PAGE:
Wednesday, January 8th, 2020
One of the things I’ve accumulated along with my advanced years is a sense of the impermanence of things that I would have thought were as timeless as the Sun and the Moon.
(I still think the Sun and Moon are relatively eternal. But hey, I guess we’ll see?)
I went to journalism school. I wanted to work at a newspaper, or maybe a magazine, a radio station, or a television station. I ended up doing all of those things to a greater or lesser extent, and now I sit back in astonishment and watch these media struggle to remain viable in a world with vastly changed communication technology, vastly reduced attention spans and in an economic world where their work is, to say the least, devalued.
I read an article earlier this week that said The Columbus Dispatch, one of my hometown newspapers, will no longer be printed at their still-fairly-new facility on the outskirts of town—as opposed to the ancient big rumbling downtown presses across from the state capitol that I associated with “downtown” as much as I did a huge department store, the bus station, and the first Wendy’s. Okay, I’ve checked the dates, and the “new” facility is some 30 years old. Boy, I’ve been away from Columbus for a long time. Is the bus station still there?
The Dispatch will now be printed in Indianapolis. Indiana. 175 miles away. The once family-owned paper sold out in 2015 to a company that…well, the simple version is that it’s part of a massive group with papers numbering in the hundreds, an entity named “Gannett,” although it obtained that old-school-journalism name alongside some very aggressive mergers and acquisitions.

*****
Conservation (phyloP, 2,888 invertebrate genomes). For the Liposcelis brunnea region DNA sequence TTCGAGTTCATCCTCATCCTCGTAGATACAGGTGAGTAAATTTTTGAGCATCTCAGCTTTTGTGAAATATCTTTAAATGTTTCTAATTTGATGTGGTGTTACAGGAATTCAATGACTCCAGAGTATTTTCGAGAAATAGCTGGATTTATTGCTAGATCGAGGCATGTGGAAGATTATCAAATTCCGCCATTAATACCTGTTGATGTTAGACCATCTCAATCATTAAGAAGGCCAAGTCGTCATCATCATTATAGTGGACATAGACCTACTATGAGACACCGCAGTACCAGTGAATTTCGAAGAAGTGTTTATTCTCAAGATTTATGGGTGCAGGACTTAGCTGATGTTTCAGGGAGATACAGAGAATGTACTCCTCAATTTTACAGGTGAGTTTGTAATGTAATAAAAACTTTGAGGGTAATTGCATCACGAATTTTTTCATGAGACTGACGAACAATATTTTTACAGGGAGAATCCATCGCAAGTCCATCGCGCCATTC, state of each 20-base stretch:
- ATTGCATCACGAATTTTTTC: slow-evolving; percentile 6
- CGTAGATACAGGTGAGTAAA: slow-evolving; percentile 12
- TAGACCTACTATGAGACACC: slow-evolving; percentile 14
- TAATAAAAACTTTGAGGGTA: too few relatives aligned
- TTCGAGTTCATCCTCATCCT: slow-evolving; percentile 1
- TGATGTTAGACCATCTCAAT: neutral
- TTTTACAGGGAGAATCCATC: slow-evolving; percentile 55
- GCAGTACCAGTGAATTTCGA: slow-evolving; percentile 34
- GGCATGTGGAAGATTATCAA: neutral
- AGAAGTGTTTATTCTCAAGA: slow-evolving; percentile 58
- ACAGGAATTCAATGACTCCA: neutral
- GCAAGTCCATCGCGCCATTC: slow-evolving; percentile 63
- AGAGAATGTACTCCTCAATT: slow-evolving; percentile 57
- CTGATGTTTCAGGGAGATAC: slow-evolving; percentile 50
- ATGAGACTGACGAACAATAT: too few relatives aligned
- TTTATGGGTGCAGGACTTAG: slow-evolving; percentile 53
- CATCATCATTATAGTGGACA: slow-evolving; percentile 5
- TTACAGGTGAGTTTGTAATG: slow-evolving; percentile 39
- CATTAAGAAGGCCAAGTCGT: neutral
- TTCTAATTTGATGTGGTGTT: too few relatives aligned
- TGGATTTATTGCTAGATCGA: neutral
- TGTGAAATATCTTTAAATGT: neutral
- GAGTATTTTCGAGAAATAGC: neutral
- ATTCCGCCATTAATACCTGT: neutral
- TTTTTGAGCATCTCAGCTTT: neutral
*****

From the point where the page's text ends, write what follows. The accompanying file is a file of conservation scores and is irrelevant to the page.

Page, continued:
TV stations have similarly banded together, and many are now controlled by “centralcasting” facilities that (their press releases uniformly tout) provide economies of scale and (they don’t tout) fewer but more fragile, centralized points of failure. Our local once-struggling PBS station’s signal now apparently is sent to its Atlanta-based transmitter from some mysterious place in Florida. And some media outlets these days would prefer to keep “where the stuff comes from” a closely-held trade secret.
So when something goes wrong, say when I’m watching a rerun of Perry Mason on a “station” that is a subchannel of an Atlanta station, I can’t just pick up the phone and say “hey, every commercial you’ve aired for the past hour has the slates attached to the front and is clipped off at the end!” —you know, the way a good citizen viewer should report any issue to an FCC-licensed broadcaster. I have no clue where or what (maybe not at all “who”) is controlling these commercials and serving us gobs of televised sloppiness.
As far as I can tell, you can’t tweet @metv and say “hey, your centralcasting facility is messed up.” There’s no “in case you’ve caught us messing up, email us here” notice at these outlets’ websites.
If there’s a multi-vehicle pileup on Interstate 70 in western Ohio in the middle of the night (not at all uncommon, apparently), will the readership of the Dispatch in Columbus notice that their papers haven’t made it to their porch? If a mechanical failure in Indy means that readers in, I don’t know, a dozen cities find themselves newspaper-free at breakfast-time, is that noteworthy any more?
The inevitable mistakes that are a byproduct of media creation have, in a sense, become more anonymous, cloaked behind levels of corporate bureaucracy. Put simply, there are fewer human eyes on the product at key moments where quality control makes a difference. Oh, we put a misspelled thing on the front page or on your TV screen? Ah, well. But look, the computer wrote this baseball piece without any human intervention!
My first job in commercial television, at Ted Turner’s superstation at the end of the 1970s, was at one of those QC chokepoints—master control operator, and somehow (good management? good training? good genes?) we were imbued with a sense of duty that kept mistakes to a minimum and made fixing what was wrong a matter of seconds, not hours. It was a point of pride not to screw things up. Ah, pride. Ah, copy editors, master control operators…ah, human beings.